Suicide rates are highest in the medicine, as compared to any other profession, with double the suicide rate compared to members of
the general population. The statistics are more marked among female physicians (1). It is important to explore this phenomenon in
hopes of determining risk factors and targeting strategies to help reduce these alarming figures.
Several factors have been hypothesized to contribute to suicide among doctors. Included among these are mental illness, substance
abuse, toxic work culture and certain personality trains (2). It can be argued that there is a mentality that discourages conversations
about mental health, leading to self-medication and absence of help seeking. Studies have shown that 3 quarters of physicians who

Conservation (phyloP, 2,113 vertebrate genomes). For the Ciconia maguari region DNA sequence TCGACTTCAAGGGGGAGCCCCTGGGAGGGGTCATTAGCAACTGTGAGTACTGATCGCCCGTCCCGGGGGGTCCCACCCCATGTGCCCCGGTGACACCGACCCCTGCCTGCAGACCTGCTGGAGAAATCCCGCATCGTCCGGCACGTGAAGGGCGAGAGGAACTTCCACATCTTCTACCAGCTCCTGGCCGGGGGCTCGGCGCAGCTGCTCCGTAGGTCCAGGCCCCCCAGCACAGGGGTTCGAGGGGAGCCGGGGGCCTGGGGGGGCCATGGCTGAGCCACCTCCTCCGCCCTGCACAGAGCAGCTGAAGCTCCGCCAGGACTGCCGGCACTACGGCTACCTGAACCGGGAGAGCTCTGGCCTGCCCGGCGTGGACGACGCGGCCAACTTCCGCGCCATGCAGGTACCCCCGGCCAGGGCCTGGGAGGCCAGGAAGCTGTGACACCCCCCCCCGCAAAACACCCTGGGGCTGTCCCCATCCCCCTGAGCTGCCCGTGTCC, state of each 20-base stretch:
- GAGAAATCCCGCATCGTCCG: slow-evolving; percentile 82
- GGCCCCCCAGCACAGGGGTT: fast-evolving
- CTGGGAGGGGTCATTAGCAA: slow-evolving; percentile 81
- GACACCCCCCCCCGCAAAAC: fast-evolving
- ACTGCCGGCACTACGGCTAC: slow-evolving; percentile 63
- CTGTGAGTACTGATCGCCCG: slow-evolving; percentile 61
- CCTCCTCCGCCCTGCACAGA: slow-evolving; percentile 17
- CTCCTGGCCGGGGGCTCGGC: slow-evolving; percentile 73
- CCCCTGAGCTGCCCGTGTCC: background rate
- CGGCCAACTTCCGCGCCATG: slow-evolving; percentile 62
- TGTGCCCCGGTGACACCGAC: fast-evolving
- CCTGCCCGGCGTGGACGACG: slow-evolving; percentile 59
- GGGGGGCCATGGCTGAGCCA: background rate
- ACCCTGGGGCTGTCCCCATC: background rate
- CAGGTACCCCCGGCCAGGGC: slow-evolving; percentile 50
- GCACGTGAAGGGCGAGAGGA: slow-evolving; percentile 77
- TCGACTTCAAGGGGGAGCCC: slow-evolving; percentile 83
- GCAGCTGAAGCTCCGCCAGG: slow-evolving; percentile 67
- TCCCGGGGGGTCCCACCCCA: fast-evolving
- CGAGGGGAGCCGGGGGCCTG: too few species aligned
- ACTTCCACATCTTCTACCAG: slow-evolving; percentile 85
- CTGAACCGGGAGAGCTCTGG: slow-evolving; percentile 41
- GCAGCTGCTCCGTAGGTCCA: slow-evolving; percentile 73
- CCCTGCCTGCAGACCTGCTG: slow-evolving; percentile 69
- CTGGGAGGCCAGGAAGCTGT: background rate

completed suicide had no diagnosis or formal treatment before death (2). The stressful and demanding doctor lifestyle is also a
contributing factor. Certain personality traits such as perfectionism, self-criticism, obsessiveness, and achievement mindedness may
make this group vulnerable towards suicide. They may be less likely to ask for help if they are struggling due to these factors. Another
related factor may be mental illness stigmatization.
At this point, there is still a huge stigma. It has been hypothesized that physician suicides are actually higher than reported, as stigma
may warrant death to be recorded as something other than suicide (3). Efforts should be aimed at reducing the stigma of mental health
in the medical profession, implementing programs to reduce physician stress, as well as an awareness of risk factors in ourselves and